Writer's block

Condition in which an author experiences creative slowdown / From Wikipedia, the free encyclopedia

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Writer's block is a non-medical condition, primarily associated with writing, in which an author is either unable to produce new work or experiences a creative slowdown.

A representation of writer's block by Leonid Pasternak (1862–1945)

Writer's block has various degrees of severity, from difficulty in coming up with original ideas to being unable to produce work for years. This condition is not solely measured by time passing without writing, it is measured by time passing without productivity in the task at hand.[1] Writer's block has been an acknowledged problem throughout recorded history.[2]

However, not until 1947 was the term writer's block coined by the Austrian psychiatrist Edmund Bergler.[3] All types of writers, including full-time professionals, academics, workers of creative projects, and those trying to finish written assignments, can experience writer's block.[4] The condition has many causes, some that are even unrelated to writing. The majority of writer's block researchers agree that most causes of writer's block have an affective/physiological, motivational, and cognitive component.[5]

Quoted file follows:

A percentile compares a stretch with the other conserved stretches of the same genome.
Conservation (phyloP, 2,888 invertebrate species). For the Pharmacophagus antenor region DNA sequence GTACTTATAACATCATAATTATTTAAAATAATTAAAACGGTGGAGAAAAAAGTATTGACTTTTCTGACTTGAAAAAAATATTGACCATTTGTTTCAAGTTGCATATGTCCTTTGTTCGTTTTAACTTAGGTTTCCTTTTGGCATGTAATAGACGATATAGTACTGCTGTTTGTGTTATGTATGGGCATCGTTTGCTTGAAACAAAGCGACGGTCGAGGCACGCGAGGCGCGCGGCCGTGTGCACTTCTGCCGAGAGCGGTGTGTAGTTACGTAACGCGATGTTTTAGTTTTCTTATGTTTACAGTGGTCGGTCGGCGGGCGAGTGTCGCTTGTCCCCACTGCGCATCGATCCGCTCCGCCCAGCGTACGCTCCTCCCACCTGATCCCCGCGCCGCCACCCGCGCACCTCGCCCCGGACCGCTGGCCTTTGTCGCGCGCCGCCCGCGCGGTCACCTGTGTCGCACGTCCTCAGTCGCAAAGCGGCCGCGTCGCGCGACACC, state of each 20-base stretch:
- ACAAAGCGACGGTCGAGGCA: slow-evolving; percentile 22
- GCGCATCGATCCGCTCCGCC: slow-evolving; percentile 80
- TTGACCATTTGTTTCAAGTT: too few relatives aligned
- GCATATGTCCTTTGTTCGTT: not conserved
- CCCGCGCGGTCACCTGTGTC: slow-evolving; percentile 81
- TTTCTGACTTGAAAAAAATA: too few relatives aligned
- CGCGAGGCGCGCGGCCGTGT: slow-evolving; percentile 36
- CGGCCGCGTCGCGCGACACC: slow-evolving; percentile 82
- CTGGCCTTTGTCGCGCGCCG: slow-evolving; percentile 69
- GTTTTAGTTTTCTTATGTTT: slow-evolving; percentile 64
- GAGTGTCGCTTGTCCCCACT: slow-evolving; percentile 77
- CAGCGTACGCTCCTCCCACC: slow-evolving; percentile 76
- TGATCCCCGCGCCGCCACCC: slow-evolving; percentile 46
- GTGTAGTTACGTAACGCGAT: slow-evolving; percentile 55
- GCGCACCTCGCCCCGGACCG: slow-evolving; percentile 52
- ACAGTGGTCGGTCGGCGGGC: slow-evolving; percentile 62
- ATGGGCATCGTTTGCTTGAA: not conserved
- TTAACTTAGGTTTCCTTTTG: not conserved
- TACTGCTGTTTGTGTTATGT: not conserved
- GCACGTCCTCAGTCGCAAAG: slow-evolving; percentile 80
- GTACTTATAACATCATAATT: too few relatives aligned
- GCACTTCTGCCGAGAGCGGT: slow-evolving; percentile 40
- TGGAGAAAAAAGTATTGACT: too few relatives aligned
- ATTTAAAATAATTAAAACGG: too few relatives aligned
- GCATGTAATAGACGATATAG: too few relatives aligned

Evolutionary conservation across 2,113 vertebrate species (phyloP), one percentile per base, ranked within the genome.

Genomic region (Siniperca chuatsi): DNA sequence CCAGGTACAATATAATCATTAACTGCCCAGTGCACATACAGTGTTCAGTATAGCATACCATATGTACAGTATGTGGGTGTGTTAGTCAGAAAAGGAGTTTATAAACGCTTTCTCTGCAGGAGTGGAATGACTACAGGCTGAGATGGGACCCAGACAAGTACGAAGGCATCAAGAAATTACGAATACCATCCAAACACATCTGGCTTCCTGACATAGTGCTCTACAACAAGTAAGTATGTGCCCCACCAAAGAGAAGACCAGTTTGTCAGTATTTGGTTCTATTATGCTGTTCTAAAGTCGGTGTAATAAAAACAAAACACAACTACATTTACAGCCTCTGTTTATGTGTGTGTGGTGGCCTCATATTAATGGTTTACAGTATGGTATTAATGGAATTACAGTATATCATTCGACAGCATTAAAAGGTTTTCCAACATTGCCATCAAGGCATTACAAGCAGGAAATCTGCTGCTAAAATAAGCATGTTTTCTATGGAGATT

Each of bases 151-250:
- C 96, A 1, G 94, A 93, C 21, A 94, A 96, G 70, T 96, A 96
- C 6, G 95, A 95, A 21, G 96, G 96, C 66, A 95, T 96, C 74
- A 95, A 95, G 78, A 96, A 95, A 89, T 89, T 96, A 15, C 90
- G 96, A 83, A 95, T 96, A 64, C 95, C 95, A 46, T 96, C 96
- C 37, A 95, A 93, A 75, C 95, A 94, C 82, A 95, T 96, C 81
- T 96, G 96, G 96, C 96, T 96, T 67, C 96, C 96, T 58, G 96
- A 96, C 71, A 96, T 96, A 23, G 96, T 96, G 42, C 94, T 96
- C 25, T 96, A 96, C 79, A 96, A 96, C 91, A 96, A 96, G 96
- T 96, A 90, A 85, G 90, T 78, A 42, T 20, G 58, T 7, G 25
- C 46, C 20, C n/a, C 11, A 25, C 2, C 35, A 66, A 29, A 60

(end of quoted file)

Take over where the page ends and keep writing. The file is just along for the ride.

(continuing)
Studies have found effective coping strategies to deal with writer's block. These strategies to remove the anxiety about writing range from ideas such as free writing and brainstorming to talking to a professional.[6]

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